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## Software Design Using C++

### Sorting Revisited

One of the typical tasks in a Data Structures course is to compare the running times of various sort algorithms. This can be done using analysis of algorithms techniques. For example, we already know that bubblesort is Theta(n^2), but quicksort is Theta(n * lg(n)), both in the average case.

Another way to compare sort routines is to actually run several of them on the same set of test data. Rather than have to write all of the code for this ourselves, an easy way to do this is to visit Jason Harrison's sorting animation Web site. Once at this site, click on the picture for each sort routine that you wish to run. This will download a Java routine that will perform the sort and display the sorting progress visually. You will, of course, need to use a browser that is Java-enabled. Which sort performs best? Do you see an obvious speed difference between some of the sorts?

### Definitions

Recall that in a binary tree each node can have a left child node and/or a right child node. A leaf is a node with no children.

An almost complete binary tree is a binary tree in which the following 3 conditions hold: all the leaves are at the bottom level or the bottom 2 levels, all the leaves are in the leftmost possible positions, and (except possibly for the bottom level) all levels are completely filled with nodes.

Here are some examples of almost complete binary trees. Note that there is no particular ordering of the letters.

```                 R

/       \

G            A

/   \        /

T     W     G

K

/       \

L           C

/    \       /    \

B       T     Q       Z

/   \

D     P
```

The following example is a complete binary tree. (Of course, it is also fits the definition of almost complete. Any complete binary tree is automatically almost complete.)

```                  G

/     \

R         T

/   \     /   \

V     E   S     N
```

The following binary trees are not almost complete:

```                  W

/     \

T         P

/   \         \

H     K         V    (V should be pushed to the left)

M

/     \

E         L

/   \     /

I     R   Y        (this level should be completely filled)

/   \

S     C

H

/     \

N         D

/   \

R     V     (R and V should be pushed left, under N)

A

/     \

G        J     (there are leaves at 3 levels)

/   \

Y     O

/   \

B     Z
```

### What Is a Heap?

Definition: A minimal heap (descending heap) is an almost complete binary tree in which the value at each parent node is less than or equal to the values in its child nodes.

Obviously, the minimum value is in the root node. Note, too, that any path from a leaf to the root passes through the data in descending order.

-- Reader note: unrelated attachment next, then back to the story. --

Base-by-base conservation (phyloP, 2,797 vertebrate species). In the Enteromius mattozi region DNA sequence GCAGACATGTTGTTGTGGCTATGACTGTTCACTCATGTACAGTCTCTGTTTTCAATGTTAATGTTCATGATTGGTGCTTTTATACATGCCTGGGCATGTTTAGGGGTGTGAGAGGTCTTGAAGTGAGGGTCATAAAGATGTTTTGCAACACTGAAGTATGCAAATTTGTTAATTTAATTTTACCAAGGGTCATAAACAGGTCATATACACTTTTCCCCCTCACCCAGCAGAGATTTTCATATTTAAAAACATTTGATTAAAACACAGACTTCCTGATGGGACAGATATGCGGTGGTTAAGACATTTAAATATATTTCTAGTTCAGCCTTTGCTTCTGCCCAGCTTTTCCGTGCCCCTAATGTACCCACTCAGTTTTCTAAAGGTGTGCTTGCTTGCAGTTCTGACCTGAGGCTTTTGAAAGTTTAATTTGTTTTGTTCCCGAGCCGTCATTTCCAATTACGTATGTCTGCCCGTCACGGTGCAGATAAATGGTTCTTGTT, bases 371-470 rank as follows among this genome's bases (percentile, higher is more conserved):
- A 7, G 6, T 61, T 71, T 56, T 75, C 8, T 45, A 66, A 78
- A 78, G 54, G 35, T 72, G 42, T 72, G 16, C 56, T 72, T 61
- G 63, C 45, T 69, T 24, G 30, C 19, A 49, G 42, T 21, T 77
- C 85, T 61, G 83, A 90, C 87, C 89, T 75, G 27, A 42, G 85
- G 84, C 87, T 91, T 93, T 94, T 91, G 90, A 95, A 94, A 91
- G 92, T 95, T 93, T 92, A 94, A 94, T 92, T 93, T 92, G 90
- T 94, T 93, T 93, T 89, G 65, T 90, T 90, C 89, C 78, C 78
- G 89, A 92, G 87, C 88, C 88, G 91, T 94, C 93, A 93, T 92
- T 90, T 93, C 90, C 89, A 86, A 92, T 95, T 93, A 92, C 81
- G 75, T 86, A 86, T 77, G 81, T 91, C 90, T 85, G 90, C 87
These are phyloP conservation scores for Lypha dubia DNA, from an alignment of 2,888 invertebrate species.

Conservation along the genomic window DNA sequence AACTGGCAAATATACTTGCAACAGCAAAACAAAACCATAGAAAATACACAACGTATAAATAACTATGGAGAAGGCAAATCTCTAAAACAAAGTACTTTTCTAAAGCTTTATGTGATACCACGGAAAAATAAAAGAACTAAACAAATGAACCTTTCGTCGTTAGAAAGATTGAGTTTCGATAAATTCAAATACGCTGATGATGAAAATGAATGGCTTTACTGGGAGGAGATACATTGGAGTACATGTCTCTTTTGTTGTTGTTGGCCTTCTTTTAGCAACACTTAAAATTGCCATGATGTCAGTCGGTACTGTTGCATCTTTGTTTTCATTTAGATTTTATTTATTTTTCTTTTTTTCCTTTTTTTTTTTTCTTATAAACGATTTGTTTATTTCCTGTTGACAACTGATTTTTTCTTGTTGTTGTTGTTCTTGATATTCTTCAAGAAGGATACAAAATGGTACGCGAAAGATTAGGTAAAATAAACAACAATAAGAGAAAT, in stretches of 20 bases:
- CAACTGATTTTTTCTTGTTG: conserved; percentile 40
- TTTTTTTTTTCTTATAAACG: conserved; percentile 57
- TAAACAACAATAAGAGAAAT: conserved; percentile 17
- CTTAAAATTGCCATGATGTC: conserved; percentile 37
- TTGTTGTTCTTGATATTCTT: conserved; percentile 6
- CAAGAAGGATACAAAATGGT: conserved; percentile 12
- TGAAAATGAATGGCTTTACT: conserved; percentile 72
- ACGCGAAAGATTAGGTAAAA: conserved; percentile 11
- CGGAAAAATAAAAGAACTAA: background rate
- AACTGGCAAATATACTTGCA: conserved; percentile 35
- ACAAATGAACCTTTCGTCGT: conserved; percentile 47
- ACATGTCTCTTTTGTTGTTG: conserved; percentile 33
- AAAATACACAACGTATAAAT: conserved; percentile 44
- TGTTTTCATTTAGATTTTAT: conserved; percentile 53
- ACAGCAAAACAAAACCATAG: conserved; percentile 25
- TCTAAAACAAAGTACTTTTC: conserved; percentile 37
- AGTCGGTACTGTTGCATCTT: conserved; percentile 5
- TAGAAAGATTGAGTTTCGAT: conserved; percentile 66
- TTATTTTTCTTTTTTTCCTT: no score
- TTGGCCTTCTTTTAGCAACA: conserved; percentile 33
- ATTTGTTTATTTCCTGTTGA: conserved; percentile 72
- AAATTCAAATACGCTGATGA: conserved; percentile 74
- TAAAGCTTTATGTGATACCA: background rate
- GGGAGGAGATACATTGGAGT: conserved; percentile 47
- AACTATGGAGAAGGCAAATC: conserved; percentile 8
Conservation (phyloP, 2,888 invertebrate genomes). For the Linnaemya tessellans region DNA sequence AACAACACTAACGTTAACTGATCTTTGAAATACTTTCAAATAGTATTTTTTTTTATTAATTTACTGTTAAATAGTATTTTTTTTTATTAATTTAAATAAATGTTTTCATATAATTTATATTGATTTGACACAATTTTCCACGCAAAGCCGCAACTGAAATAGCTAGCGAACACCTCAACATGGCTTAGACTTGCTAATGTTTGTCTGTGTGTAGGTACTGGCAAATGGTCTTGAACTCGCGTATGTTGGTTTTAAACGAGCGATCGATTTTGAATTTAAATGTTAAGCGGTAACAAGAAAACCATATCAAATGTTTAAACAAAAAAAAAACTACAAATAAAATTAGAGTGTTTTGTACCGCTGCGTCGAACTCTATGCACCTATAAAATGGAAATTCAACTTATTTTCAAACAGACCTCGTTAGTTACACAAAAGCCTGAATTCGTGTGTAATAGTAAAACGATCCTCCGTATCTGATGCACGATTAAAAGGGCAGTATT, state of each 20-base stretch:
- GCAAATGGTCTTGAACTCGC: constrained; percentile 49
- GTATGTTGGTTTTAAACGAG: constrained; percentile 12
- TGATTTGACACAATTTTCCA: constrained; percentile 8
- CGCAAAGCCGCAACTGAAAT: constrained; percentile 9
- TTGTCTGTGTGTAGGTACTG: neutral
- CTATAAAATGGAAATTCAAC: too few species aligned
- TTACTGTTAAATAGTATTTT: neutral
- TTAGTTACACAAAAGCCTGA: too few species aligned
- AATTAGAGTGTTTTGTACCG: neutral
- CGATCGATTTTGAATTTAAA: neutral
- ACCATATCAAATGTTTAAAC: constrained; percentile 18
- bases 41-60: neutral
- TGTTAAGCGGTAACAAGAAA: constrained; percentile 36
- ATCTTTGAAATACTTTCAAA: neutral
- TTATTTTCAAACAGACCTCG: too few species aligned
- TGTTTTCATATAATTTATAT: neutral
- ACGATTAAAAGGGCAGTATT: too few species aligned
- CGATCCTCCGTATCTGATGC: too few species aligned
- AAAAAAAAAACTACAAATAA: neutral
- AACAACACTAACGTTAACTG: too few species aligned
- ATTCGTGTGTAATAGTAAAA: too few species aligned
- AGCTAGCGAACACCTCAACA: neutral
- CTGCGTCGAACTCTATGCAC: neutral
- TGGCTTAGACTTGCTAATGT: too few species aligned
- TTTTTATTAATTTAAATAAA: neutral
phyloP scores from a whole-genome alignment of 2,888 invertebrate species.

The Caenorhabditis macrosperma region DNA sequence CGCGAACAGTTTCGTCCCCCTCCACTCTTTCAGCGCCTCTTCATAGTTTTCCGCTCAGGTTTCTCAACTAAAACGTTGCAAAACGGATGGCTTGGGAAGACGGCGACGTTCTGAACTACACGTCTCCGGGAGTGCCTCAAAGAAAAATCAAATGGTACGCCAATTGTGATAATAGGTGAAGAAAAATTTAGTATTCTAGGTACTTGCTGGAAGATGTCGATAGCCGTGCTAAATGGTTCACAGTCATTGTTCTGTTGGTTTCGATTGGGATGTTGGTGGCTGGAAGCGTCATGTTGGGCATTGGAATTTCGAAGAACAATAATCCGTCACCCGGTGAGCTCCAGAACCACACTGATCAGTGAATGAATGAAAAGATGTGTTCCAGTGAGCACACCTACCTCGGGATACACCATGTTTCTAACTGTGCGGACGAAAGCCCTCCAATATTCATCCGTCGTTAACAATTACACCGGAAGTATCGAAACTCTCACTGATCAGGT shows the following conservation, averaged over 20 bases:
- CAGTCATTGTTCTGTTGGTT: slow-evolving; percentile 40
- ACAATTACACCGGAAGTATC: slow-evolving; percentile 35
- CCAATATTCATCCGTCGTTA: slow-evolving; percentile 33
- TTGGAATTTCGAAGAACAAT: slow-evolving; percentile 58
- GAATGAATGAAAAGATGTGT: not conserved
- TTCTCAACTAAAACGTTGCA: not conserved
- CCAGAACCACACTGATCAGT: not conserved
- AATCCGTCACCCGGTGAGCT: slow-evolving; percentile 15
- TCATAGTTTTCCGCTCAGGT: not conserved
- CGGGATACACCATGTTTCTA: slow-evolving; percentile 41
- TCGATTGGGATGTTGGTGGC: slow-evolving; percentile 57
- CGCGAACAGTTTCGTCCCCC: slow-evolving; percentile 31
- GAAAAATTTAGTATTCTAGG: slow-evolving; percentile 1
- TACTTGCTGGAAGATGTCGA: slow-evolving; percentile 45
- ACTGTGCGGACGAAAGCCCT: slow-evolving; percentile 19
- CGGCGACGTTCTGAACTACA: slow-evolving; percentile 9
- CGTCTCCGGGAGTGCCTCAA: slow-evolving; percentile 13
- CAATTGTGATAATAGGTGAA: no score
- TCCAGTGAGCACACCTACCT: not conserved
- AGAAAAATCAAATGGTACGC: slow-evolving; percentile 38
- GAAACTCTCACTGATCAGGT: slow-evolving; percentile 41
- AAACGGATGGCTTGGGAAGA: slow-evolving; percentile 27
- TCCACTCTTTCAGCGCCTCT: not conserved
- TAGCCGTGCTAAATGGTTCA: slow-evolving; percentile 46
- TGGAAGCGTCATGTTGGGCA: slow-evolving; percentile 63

Here is an example of a minimal heap:

```                  C

/     \

H         K

/   \     /

L     I   M
```

### Storage of Heap Data

The typical storage method for a heap, or any almost complete binary tree, works as follows. Begin by numbering the nodes level by level from the top down, left to right. For example, consider the following heap. The numbering has been added below the nodes.

```                  C
0
/     \

H         K
1         2
/   \     /

L     I   M
3     4   5
```

Then store the data in an array as shown below: The advantage of this method over using the usual pointers and nodes is that there is no wasting of space due to storing two pointer fields in each node. Instead, starting with the current index, `CI`, one calculates the index to use as follows:

 `````` Parent(CI) = (CI - 1) / 2 RightChild(CI) = 2 * (CI + 1) LeftChild(CI) = 2 * CI + 1 ``````

For example, if we start at node H (with index 1), the right child is at index 2 * (1 + 1) = 4, that is, node I.

### Inserting into a Heap

This is done by temporarily placing the new item at the end of the heap (array) and then calling a `FilterUp` routine to make any needed adjustments on the path from this leaf to the root. For example, let's insert E into the following heap:

```                  C

/     \

H         K

/   \     /

L     I   M
```

First, temporarily place E in the next available position:

```                  C

/     \

H         K

/   \     /   \

L     I   M     E
```

Of course, the new tree might not be a heap. The `FilterUp` routine now checks the parent, K, and sees that things would be out of order as they are. So K is moved down to where E was. Then the parent above that, C, is checked. It is in order relative to the target item E, so the C is not moved down. The hole left behind is filled with E, then, as this is the correct position for it.

```                  C

/     \

H         E

/   \     /   \

L     I   M     K
```

For practice, let's take the above heap and insert another item, D. First, place D temporarily in the next available position:

```                  C

/     \

H         E

/   \     /   \

L     I   M     K

/

D
```

Then the `FilterUp` routine checks the parent, L, and discovers that L must be moved down. Then the parent above that, H, is checked. It too must be moved down. Finally C is checked, but it is OK where it is. The hole left where the H had been is where the target D is then inserted.